This is Fianna Fáil’s new logo, as designed by street artist Will St Ledger.
Well done Will! Erudite as ever.
N.B. Equally plausible interpretation of a back-stabbing De Valera…
I’ve just received an open letter from Dr John Hegarty, Provost of Trinity College, on the “financial situation”, now that the IMF have arrived and that Ireland plc is officially bankrupt.
In one sense, it makes for grim reading, as even here in the oasis of the university, the time has come to batten down the hatches; there is some very stormy weather ahead. On the other hand however, it is provides a shred of optimism; that with commitment and good leadership, we will find a way to work ourselves out of this mess.
Make up your own mind:
Dear Staff and Students
You are all aware from the media reports that the country is facing challenges which require drastic action on every front and we as a university will have our part to play.
Given the crucial role which high-quality university education will play in bringing the country out of recession, I am hopeful that the case I and the other University Presidents have been making for the past number of years at government level will be reflected in the best case budget for the sector. In my view it would be fatal to cut-back to a point where we cannot even deliver our core mission. Other countries have invested in education and research in their worst moments.
I presented a paper to the Board of the College at its meeting on 10 November in which several scenarios for the Colleges finances for the next five years were presented. A worst case and best case scenario were outlined which ranged from a 20% to 10% cut in the government allocation (core grant plus free fees allocation) resulting in a cut in money terms ranging from €20m (worst case) to €10m (best case) by 2013 over the 2010 level. If allowance is made for an expected downturn in research income and its contribution to overhead costs, and the additional costs that must be factored in for new space are taken into account, the funding available to the College will decrease by a further €10m. Either scenario represents an enormous problem and one that cannot be managed without drastic and far-reaching action.
There is one very positive point in our favour. We are in the fortunate position that, due to prudent management under our new central structures, the College has no budgetary deficit thereby positioning it in a relatively strong position to address the current funding crisis.
In considering the financial projections as presented, the Board agreed that we must take every step within our control to secure the College’s future financial viability. We must consider all actions that can be embedded into the system with a long-term impact without undermining the core mission. Once-off funding may be used in the initial period to off-set the expected decrease in government funding of our activities. The College’s actions will focus on: (a) increasing revenue from non exchequer sources: a number of sources are being considered, including increased recruitment of fee-paying students, and enhanced philanthropy and commercialisation activities; (b) cutting costs by ceasing activities and/or by introducing greater efficiencies in the use of staff resources, supported in large measure by the completion of the College’s estrategy programme.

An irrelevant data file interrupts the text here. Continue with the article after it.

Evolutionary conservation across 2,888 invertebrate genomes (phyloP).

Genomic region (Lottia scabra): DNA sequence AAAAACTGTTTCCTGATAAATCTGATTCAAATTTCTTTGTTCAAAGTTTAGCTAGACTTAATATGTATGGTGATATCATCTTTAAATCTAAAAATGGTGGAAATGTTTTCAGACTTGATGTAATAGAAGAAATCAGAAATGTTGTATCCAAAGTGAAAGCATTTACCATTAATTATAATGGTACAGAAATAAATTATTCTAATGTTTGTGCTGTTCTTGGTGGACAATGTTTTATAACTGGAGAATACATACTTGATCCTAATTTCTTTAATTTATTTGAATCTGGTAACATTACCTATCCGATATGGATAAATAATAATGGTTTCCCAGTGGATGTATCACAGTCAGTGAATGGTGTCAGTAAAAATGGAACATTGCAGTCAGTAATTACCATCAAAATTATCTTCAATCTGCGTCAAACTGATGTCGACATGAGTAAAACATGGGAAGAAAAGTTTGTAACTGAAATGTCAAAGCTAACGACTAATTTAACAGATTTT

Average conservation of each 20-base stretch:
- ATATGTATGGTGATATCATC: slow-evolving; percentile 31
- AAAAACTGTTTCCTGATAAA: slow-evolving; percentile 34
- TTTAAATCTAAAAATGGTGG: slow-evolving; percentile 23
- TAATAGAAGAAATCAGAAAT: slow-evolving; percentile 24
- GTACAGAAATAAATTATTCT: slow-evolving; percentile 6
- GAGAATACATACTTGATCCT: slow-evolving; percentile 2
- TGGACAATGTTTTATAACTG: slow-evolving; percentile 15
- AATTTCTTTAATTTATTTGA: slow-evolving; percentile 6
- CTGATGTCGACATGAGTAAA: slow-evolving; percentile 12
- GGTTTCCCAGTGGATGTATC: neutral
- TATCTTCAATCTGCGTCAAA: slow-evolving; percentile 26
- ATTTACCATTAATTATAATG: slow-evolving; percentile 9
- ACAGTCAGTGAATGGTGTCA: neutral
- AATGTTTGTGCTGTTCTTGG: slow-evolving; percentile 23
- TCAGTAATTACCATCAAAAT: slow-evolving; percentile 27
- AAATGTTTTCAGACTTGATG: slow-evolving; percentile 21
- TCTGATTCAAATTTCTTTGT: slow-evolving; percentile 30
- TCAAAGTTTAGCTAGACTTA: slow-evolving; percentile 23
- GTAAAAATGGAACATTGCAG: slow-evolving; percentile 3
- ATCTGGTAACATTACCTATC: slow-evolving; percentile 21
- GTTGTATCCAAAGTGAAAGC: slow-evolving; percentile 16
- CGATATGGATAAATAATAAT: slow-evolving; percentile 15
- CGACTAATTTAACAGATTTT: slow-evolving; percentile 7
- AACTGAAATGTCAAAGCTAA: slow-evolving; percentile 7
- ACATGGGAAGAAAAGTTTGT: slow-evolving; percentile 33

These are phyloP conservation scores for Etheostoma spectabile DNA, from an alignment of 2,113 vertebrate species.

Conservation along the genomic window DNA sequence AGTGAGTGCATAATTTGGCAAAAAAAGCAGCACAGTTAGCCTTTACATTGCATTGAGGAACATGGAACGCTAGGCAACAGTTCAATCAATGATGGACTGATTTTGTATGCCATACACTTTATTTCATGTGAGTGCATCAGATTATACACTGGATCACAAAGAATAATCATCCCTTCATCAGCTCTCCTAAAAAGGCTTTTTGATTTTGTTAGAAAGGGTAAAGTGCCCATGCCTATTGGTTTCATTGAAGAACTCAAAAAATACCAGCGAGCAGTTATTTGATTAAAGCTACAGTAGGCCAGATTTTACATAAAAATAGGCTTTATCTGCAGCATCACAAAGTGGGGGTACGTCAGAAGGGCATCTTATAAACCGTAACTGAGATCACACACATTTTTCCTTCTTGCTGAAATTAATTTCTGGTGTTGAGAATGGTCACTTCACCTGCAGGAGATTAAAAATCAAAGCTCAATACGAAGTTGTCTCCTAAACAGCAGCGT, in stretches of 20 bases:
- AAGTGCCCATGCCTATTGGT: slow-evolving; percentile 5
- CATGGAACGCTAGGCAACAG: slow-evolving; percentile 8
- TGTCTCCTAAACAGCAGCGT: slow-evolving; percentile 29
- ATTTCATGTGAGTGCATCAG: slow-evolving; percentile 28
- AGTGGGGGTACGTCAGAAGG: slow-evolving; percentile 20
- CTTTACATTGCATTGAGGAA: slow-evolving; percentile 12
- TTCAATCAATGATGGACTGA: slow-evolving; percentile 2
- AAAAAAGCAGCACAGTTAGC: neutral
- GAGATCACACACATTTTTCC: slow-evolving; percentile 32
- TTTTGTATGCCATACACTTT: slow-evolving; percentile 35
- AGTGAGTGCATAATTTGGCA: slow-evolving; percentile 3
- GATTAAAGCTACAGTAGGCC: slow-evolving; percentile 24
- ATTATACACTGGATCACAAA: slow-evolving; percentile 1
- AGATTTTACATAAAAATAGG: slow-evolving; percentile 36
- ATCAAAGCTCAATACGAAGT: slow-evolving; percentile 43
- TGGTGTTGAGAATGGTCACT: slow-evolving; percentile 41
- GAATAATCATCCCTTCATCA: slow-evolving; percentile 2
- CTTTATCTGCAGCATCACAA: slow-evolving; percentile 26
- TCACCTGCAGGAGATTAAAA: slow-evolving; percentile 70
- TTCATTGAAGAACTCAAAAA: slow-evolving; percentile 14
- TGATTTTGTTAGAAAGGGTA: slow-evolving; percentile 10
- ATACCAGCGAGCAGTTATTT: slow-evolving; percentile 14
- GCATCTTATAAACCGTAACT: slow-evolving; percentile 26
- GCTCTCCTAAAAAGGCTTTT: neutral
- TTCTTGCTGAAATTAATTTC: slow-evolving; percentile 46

The Board agreed that my management team, including the Executive Officer Group and its Planning Group, will look at all options to secure the College’s financial future. This work has now started and a process of consultation with Heads of School, Heads of administrative and support areas, and student representatives is underway to seek solutions and mechanisms to address the financial crisis. I would also like to engage the whole community. To this end I will hold a number of public fora at the beginning of December to further discuss the situation and to solicit your suggestions.
The impact of the financial situation on the quality of teaching and the overall student experience is a cause of grave concern and I am extremely appreciative of the efforts being made by staff in all areas of the College to cope with the reduced staff numbers already taking place over the last two years. My colleagues in the IUA and I have been working actively with the HEA and the Department of Education and Skills to find solutions and to secure the best possible arrangements for the College within the context of the Employment Control Framework.
It is inevitable that personal cuts in pay, the current lack of promotional opportunities, the prospect of increased student charges as well as the adverse nature of much public commentary will have an impact on the morale of our College community, but there is also a resilience and a determination to succeed that is helping us to achieve our goals and to meet our obligations, notwithstanding the unprecedented extent of the current national crisis. By creative planning and looking at all options – short and long term – I am optimistic that we can seize the opportunities offered by the current crisis and emerge stronger and very well placed to contribute to the country’s inevitable recovery.
I hope that the government in whatever form will not take such steps as to fatally damage the system.